Floriculturists Have Their Say - Pacific Farmer Organisations

Floriculturists Have Their Say

July 2019

Farmer to Farmer Learnings

The 1 day workshop saw floriculturists from around Fiji elect their very first executive committee 

‘The key to being successful is in being organized and at PIFON, we encourage our farmers to work together and share information freely because this is how we get things done and its become a core strength of ours across the region.’

PIFON’s Kyle Stice and Lavinia Kaumaitotoya last week (Thursday 4 July) welcomed flower growers from around Fiji (Taveuni, Labasa, Suva, Tailevu and Naitasiri) at South Sea Orchids, Nasau, Nadi.

The 1 day workshop, ‘Floriculturists Have Their Say’ is the first of its kind and brings together for the first time Floriculturists Cluster representatives from around the country.

‘The Farmer to Farmer Learnings is structured to learn from other farmers during the workshop. We also invite you to learn from South Sea Orchids, you will be given time to tour the venue.’

It is expected that representatives will report back their respective clusters the proceedings of this workshop on their return, which Kyle Stice says is a responsibility that we impress on our farmer leaders.

The second session of the workshop opened with a minute of silence in honor of the late Don Burness as the second session of the ‘Floriculturists Have Their Say’ workshop got underway.

PIFON’s Lavinia Kaumaitotoya says the workshop will identify the strengths, weaknesses, opportunities and threats for Floriculture farming.

‘We’re looking to develop strategies that will form the basis of an initial Floriculture Farmers Strategic Plan and nominate representatives to be part of the Floriculture Farmers Association committee.’

Watermelon Farmer, Jimaima Taliga of Dratabu Village in Nadi says the workshop has been an eye opening experience and looks forward to forming a cluster on her return home.

‘Flowers aren’t seen as a source of income in the village but I can see its value each day I’m selling my produce at the markets, there is a market for it and I will be looking to form a cluster in the village and start planting these flowers.’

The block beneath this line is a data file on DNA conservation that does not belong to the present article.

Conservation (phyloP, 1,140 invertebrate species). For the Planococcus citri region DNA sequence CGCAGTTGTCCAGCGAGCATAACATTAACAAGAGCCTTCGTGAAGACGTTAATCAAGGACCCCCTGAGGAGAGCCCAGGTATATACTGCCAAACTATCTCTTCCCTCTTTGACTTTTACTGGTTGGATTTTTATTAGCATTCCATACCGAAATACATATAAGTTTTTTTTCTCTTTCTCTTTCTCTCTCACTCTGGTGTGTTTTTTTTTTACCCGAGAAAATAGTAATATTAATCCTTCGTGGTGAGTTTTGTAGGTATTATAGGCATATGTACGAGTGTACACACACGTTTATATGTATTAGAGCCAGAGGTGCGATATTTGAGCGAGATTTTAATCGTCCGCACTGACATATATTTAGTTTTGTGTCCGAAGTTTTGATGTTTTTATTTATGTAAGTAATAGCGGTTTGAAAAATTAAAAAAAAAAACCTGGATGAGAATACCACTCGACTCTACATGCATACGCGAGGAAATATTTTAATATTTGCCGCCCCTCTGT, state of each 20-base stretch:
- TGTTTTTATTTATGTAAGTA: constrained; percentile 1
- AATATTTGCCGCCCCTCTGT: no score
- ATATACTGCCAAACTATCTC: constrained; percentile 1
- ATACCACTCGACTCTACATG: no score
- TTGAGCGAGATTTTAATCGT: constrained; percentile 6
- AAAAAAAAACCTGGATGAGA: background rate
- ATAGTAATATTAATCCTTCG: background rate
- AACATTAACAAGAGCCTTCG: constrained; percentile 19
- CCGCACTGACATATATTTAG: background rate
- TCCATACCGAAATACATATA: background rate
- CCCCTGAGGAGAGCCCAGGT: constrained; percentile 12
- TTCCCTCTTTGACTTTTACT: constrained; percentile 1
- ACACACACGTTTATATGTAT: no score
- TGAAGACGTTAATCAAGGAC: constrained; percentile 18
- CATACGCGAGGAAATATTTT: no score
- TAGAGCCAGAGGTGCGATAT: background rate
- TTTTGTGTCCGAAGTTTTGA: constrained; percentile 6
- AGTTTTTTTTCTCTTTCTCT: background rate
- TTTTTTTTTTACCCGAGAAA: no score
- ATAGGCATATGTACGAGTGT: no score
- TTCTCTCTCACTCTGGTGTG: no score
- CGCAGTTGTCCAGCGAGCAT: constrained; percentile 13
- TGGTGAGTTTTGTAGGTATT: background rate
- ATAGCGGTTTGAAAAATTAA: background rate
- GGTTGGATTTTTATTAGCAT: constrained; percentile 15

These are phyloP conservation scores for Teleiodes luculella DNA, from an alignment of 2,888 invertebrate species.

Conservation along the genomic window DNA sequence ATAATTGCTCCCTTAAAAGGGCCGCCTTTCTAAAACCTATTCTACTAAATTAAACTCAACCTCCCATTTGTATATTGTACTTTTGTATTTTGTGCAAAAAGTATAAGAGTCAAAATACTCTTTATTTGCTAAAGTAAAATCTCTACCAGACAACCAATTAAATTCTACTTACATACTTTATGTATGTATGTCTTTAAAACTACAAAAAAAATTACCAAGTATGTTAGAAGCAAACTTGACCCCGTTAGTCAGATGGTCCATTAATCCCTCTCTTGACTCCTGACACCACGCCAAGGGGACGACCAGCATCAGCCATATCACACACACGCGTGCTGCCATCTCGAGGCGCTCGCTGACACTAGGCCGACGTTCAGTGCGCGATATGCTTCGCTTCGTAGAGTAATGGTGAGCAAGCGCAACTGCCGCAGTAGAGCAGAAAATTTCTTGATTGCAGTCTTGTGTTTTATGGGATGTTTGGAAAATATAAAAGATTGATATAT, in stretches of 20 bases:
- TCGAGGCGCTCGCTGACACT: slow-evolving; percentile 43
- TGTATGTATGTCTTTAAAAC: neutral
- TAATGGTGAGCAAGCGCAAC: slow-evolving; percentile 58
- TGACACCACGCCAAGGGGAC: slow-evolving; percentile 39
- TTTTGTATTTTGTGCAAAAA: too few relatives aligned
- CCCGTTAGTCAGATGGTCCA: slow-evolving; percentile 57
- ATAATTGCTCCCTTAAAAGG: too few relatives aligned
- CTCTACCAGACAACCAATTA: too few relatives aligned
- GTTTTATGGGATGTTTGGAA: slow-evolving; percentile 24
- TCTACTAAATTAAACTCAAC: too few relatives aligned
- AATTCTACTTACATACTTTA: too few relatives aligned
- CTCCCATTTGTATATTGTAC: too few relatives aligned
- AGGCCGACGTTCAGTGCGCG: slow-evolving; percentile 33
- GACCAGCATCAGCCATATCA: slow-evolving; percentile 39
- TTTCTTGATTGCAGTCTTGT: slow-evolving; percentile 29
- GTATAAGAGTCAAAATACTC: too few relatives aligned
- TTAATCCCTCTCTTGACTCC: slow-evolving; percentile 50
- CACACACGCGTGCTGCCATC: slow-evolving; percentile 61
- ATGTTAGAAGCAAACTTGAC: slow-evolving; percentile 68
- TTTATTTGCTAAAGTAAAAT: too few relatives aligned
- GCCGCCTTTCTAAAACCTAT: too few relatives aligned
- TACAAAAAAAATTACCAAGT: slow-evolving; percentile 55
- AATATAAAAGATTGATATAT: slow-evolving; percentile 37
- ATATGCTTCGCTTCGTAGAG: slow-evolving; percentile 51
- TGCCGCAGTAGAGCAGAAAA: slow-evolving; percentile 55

In her presentation for the Ministry of Industry Trade and Tourism, west official Rusieli Mua highlighted the need for floriculturists to graduate from informal to formal business settings where florists can register for ‘Buy Fiji Grown’ branding which also includes the proper set up of paper work for grants.

‘As recognized producer clusters, the Ministry of Agriculture can recommend floriculturists for grant funding. These clusters can graduate to become co-operatives and can operate as formal business entities, they could have producer co-operatives and consumer co-operatives that supplies their input material.’

Echoing similar statements on the importance of Floriculture growth, Perina Susu of the Ministry of Agriculture said there was a desperate need for more research on pest and disease as well as new varieties where plants can be tissue cultured.

‘Tissue cultured is important because it’s a technique of breeding new plant varieties that can address the market during low season because there’s a demand for it, just like any other commodity on the market.’

The 1 day workshop also saw floriculturists from around Fiji elect their very first executive committee at South Sea Orchids.

‘It’s the first we’ve seen at PIFON, where the participants of our workshop have met for the first time, elected an executive committee and achieved their first AGM!’ Lavinia Kaumaitotoya of PIFON said.

Newly elected member of the executive committee, Mrs Aileen Burness says the news was welcoming having being in the industry for over 50 years.

‘It’s wonderful news for floriculturists in Fiji, hopefully our work becomes recognised as a commodity by the government instead of the cottage industry.’

The next AGM has been set for July 2020 in the town of Labasa.


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